What Main Street Can Teach Us About Sustainable Preservation
Lewiston has a long history of a strong local economy, starting with its location on deep-water accessible Snake and Clearwater rivers, allowing its locals to ship timber, grain, and other products to the Pacific Ocean.
I’m from Lewiston, Idaho, the aluminum jet boat capital of the world, entrance to Hell’s Canyon, and home of the Potlatch lumber mill. Twenty years ago, when my mom ran a shop on Lewiston’s Main Street, it was the heart of town -- until Wal-Mart, Costco, and other national franchises moved in and Downtown Lewiston started a long struggle to survive.
I think Downtown Lewiston is going to long outlive the chain stores and franchises. Why? Because the downtown movement is led by people who care about each other and take a long view of prosperity. If I sound like some small-town rube or an idealist, that’s OK. I have evidence to indicate that Main Streets are our future.
Most of my time as Associate Director of the Preservation Green Lab is spent running the America Saves! project, a national campaign to deliver energy efficiency to small businesses and building owners in Main Street communities and older urban neighborhoods. Through the Green Lab’s research, we’ve learned that small businesses and owners of small buildings often don’t have time or resources to invest in energy efficiency, even though include saving on operating costs, improving asset value, and creating local jobs.
We think the key to helping Main Streets realize these benefits is aggregation -- grouping together businesses to create economies of scale, and leveraging communities' existing social capital to attract resources and investment. But what makes the entire package work is community members supporting each other, mobilizing participation, and maintaining momentum.
The sustainability movement is taking notice. In November 2013, I traveled to Boston for the annual EcoDistricts Summit, a conference focused on sustainable neighborhood development (reduced energy and water consumption, renewable energy generation, etc.).
In a marked change from previous Summits, Boston included a large number of community-based organizations (CBOs). Why? Because the ecodistricts movement is realizing that technical resources alone don’t achieve sustainability objectives. People want to be in control of their own communities, and the tools -- governance models, financial tools, and sustainability metrics -- must be in service of the people.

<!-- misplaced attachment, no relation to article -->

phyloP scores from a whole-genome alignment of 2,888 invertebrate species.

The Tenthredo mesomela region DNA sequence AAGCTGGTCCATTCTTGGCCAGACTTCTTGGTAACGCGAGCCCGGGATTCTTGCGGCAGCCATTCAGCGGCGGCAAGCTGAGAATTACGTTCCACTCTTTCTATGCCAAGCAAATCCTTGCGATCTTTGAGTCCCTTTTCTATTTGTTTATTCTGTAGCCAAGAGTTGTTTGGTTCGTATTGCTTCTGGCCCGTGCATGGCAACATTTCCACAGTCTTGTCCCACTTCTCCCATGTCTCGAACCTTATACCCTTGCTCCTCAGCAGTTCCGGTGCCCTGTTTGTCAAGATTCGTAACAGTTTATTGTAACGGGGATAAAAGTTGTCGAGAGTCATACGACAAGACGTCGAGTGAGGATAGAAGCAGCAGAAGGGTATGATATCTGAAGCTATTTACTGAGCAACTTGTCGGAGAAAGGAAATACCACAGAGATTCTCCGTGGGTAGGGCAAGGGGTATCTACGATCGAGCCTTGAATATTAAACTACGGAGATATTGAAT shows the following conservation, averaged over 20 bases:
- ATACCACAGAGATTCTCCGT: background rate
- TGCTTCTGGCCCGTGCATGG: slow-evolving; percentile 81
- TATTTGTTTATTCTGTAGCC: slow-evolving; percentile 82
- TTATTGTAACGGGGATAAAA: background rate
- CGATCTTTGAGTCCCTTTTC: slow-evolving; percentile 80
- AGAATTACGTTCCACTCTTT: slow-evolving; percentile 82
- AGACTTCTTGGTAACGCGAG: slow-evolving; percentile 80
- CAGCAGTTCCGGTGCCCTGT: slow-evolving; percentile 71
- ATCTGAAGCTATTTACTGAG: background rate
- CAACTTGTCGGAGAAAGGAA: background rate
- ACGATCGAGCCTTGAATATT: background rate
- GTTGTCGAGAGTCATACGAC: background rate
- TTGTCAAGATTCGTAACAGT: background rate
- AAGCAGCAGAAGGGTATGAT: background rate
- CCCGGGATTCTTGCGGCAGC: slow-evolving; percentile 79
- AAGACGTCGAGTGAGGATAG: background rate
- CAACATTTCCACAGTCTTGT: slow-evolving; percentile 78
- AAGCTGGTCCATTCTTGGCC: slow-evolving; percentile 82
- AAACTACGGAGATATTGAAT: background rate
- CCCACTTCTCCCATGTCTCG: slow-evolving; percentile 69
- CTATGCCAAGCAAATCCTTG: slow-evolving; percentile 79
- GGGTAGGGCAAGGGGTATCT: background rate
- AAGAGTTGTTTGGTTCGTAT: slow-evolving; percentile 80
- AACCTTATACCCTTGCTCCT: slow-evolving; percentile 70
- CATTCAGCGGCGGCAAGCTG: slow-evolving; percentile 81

I can’t count the number of people from CBOs who asked me, “Isn’t this the same thing we’ve been doing for years, but with a different label?” Yes, it is. The same could be said about Main Streets.
The inherent strengths of Main Streets are essential to achieving sustainability objectives and realizing the associated economic, social, and environmental benefits. Simultaneously, new sustainability-based tools are available that can help Main Street communities take their efforts to the next level.
I’ll make an example out of one of my favorite organizations showing how it can be done: Main Street Iowa. The Iowa Economic Development Authority (IEDA) and Main Street Iowa are leading statewide initiatives that support community development, sustainability, and economic performance.
The Main Street Iowa motto is “We Help Communities Achieve Historic Preservation with High Economic Impact,” and their results speak for themselves. In fiscal year 2013, for every dollar appropriated to the Main Street Iowa program, there was a private investment of more than $173. More than 2.5 million volunteer hours have been logged in the almost 30 years since the Iowa program started.
The strong foundation of the Main Street network has allowed IEDA to drive energy efficiency initiatives, bringing technical tools and sustainability solutions to communities that are already mobilized. For example, the towns of West Union and Woodbine showcase holistic, sustainable approaches to revitalization, including improved energy performance, district energy, storm water management, building rehabilitation, enhanced public spaces, and upper-story redevelopment.
Main Street Iowa received a $261,000 USDA grant to translate the successes of the demonstrations and conduct 36 “greening your district” site visits, build a sustainability program, and conduct education and training. Woodbine has 45 buildings participating in an energy efficiency program. Nine buildings have already become 30% more energy efficient.
Additionally, IEDA and Main Street Iowa recently received a federal grant to create two Regional Energy Manager positions to work with 20 Main Street Iowa cities to stimulate demand for city-owned building energy efficiency projects. IEDA will work with cities to develop financing options for energy efficiency projects.
Iowa powerfully demonstrates the importance of helping communities determine their own priorities and then providing resources to help people reach their objectives. The tools of historic preservation -- protecting cultural heritage and telling the stories of the people who make places great -- are the foundations of Iowa’s success, and I think are a model for 21st-century preservation everywhere.